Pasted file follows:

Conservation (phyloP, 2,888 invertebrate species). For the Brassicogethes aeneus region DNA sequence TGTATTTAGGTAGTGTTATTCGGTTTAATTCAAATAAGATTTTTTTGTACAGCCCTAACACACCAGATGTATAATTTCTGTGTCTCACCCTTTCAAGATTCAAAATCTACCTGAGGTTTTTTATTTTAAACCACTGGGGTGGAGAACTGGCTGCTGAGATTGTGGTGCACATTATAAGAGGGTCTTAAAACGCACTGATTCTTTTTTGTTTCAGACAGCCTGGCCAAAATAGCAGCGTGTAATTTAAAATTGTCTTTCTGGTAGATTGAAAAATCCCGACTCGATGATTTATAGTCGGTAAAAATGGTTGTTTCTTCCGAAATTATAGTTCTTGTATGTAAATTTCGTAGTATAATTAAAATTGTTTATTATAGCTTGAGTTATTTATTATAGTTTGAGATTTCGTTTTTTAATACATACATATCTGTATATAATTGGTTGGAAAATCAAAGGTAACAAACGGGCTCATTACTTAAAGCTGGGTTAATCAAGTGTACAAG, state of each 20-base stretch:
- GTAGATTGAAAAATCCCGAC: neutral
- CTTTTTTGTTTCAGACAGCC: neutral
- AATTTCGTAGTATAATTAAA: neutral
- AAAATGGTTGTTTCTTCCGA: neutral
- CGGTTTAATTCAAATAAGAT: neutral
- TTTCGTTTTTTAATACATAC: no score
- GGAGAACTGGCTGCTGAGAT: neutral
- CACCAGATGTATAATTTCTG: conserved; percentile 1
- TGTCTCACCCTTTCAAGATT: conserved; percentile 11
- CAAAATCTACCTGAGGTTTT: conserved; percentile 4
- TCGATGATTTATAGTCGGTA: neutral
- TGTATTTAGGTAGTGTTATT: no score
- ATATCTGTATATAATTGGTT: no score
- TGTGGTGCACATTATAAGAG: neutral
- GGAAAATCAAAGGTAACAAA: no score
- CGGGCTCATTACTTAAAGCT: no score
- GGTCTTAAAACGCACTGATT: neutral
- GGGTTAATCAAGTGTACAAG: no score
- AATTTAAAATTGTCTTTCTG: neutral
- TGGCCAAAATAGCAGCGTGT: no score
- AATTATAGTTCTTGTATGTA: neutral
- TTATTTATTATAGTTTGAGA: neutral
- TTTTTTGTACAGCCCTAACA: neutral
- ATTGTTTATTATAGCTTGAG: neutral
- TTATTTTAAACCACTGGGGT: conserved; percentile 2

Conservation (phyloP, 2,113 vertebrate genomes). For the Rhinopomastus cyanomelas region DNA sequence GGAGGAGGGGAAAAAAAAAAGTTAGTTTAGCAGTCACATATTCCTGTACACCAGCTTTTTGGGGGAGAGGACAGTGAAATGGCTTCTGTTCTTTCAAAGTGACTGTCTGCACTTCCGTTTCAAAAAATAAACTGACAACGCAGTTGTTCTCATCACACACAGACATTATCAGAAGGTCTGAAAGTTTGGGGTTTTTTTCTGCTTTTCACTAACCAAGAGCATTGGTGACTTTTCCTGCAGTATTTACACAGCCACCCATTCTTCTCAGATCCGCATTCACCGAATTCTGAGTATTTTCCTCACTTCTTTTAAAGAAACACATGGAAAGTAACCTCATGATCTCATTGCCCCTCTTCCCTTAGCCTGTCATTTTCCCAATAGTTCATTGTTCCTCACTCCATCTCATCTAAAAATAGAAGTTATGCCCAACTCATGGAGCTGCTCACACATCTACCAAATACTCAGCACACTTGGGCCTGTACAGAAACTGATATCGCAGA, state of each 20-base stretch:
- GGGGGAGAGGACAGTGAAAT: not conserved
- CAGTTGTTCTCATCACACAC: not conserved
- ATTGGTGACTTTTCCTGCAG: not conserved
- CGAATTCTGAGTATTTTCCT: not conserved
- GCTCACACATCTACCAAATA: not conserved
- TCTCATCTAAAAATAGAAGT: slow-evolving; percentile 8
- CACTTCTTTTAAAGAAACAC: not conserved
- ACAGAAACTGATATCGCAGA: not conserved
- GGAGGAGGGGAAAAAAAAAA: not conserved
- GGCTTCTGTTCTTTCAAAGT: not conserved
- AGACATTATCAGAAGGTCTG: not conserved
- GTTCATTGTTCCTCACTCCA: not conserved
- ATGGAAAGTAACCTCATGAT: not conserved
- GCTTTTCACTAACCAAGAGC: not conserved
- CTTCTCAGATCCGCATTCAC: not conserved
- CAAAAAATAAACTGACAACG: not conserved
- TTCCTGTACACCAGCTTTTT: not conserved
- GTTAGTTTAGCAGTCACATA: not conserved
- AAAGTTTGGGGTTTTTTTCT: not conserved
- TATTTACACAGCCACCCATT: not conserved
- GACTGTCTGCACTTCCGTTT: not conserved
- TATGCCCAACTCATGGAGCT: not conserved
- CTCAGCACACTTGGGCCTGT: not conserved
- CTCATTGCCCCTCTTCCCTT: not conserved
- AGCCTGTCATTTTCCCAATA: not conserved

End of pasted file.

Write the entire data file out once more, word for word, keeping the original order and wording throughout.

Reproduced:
Conservation (phyloP, 2,888 invertebrate species). For the Brassicogethes aeneus region DNA sequence TGTATTTAGGTAGTGTTATTCGGTTTAATTCAAATAAGATTTTTTTGTACAGCCCTAACACACCAGATGTATAATTTCTGTGTCTCACCCTTTCAAGATTCAAAATCTACCTGAGGTTTTTTATTTTAAACCACTGGGGTGGAGAACTGGCTGCTGAGATTGTGGTGCACATTATAAGAGGGTCTTAAAACGCACTGATTCTTTTTTGTTTCAGACAGCCTGGCCAAAATAGCAGCGTGTAATTTAAAATTGTCTTTCTGGTAGATTGAAAAATCCCGACTCGATGATTTATAGTCGGTAAAAATGGTTGTTTCTTCCGAAATTATAGTTCTTGTATGTAAATTTCGTAGTATAATTAAAATTGTTTATTATAGCTTGAGTTATTTATTATAGTTTGAGATTTCGTTTTTTAATACATACATATCTGTATATAATTGGTTGGAAAATCAAAGGTAACAAACGGGCTCATTACTTAAAGCTGGGTTAATCAAGTGTACAAG, state of each 20-base stretch:
- GTAGATTGAAAAATCCCGAC: neutral
- CTTTTTTGTTTCAGACAGCC: neutral
- AATTTCGTAGTATAATTAAA: neutral
- AAAATGGTTGTTTCTTCCGA: neutral
- CGGTTTAATTCAAATAAGAT: neutral
- TTTCGTTTTTTAATACATAC: no score
- GGAGAACTGGCTGCTGAGAT: neutral
- CACCAGATGTATAATTTCTG: conserved; percentile 1
- TGTCTCACCCTTTCAAGATT: conserved; percentile 11
- CAAAATCTACCTGAGGTTTT: conserved; percentile 4
- TCGATGATTTATAGTCGGTA: neutral
- TGTATTTAGGTAGTGTTATT: no score
- ATATCTGTATATAATTGGTT: no score
- TGTGGTGCACATTATAAGAG: neutral
- GGAAAATCAAAGGTAACAAA: no score
- CGGGCTCATTACTTAAAGCT: no score
- GGTCTTAAAACGCACTGATT: neutral
- GGGTTAATCAAGTGTACAAG: no score
- AATTTAAAATTGTCTTTCTG: neutral
- TGGCCAAAATAGCAGCGTGT: no score
- AATTATAGTTCTTGTATGTA: neutral
- TTATTTATTATAGTTTGAGA: neutral
- TTTTTTGTACAGCCCTAACA: neutral
- ATTGTTTATTATAGCTTGAG: neutral
- TTATTTTAAACCACTGGGGT: conserved; percentile 2

Conservation (phyloP, 2,113 vertebrate genomes). For the Rhinopomastus cyanomelas region DNA sequence GGAGGAGGGGAAAAAAAAAAGTTAGTTTAGCAGTCACATATTCCTGTACACCAGCTTTTTGGGGGAGAGGACAGTGAAATGGCTTCTGTTCTTTCAAAGTGACTGTCTGCACTTCCGTTTCAAAAAATAAACTGACAACGCAGTTGTTCTCATCACACACAGACATTATCAGAAGGTCTGAAAGTTTGGGGTTTTTTTCTGCTTTTCACTAACCAAGAGCATTGGTGACTTTTCCTGCAGTATTTACACAGCCACCCATTCTTCTCAGATCCGCATTCACCGAATTCTGAGTATTTTCCTCACTTCTTTTAAAGAAACACATGGAAAGTAACCTCATGATCTCATTGCCCCTCTTCCCTTAGCCTGTCATTTTCCCAATAGTTCATTGTTCCTCACTCCATCTCATCTAAAAATAGAAGTTATGCCCAACTCATGGAGCTGCTCACACATCTACCAAATACTCAGCACACTTGGGCCTGTACAGAAACTGATATCGCAGA, state of each 20-base stretch:
- GGGGGAGAGGACAGTGAAAT: not conserved
- CAGTTGTTCTCATCACACAC: not conserved
- ATTGGTGACTTTTCCTGCAG: not conserved
- CGAATTCTGAGTATTTTCCT: not conserved
- GCTCACACATCTACCAAATA: not conserved
- TCTCATCTAAAAATAGAAGT: slow-evolving; percentile 8
- CACTTCTTTTAAAGAAACAC: not conserved
- ACAGAAACTGATATCGCAGA: not conserved
- GGAGGAGGGGAAAAAAAAAA: not conserved
- GGCTTCTGTTCTTTCAAAGT: not conserved
- AGACATTATCAGAAGGTCTG: not conserved
- GTTCATTGTTCCTCACTCCA: not conserved
- ATGGAAAGTAACCTCATGAT: not conserved
- GCTTTTCACTAACCAAGAGC: not conserved
- CTTCTCAGATCCGCATTCAC: not conserved
- CAAAAAATAAACTGACAACG: not conserved
- TTCCTGTACACCAGCTTTTT: not conserved
- GTTAGTTTAGCAGTCACATA: not conserved
- AAAGTTTGGGGTTTTTTTCT: not conserved
- TATTTACACAGCCACCCATT: not conserved
- GACTGTCTGCACTTCCGTTT: not conserved
- TATGCCCAACTCATGGAGCT: not conserved
- CTCAGCACACTTGGGCCTGT: not conserved
- CTCATTGCCCCTCTTCCCTT: not conserved
- AGCCTGTCATTTTCCCAATA: not conserved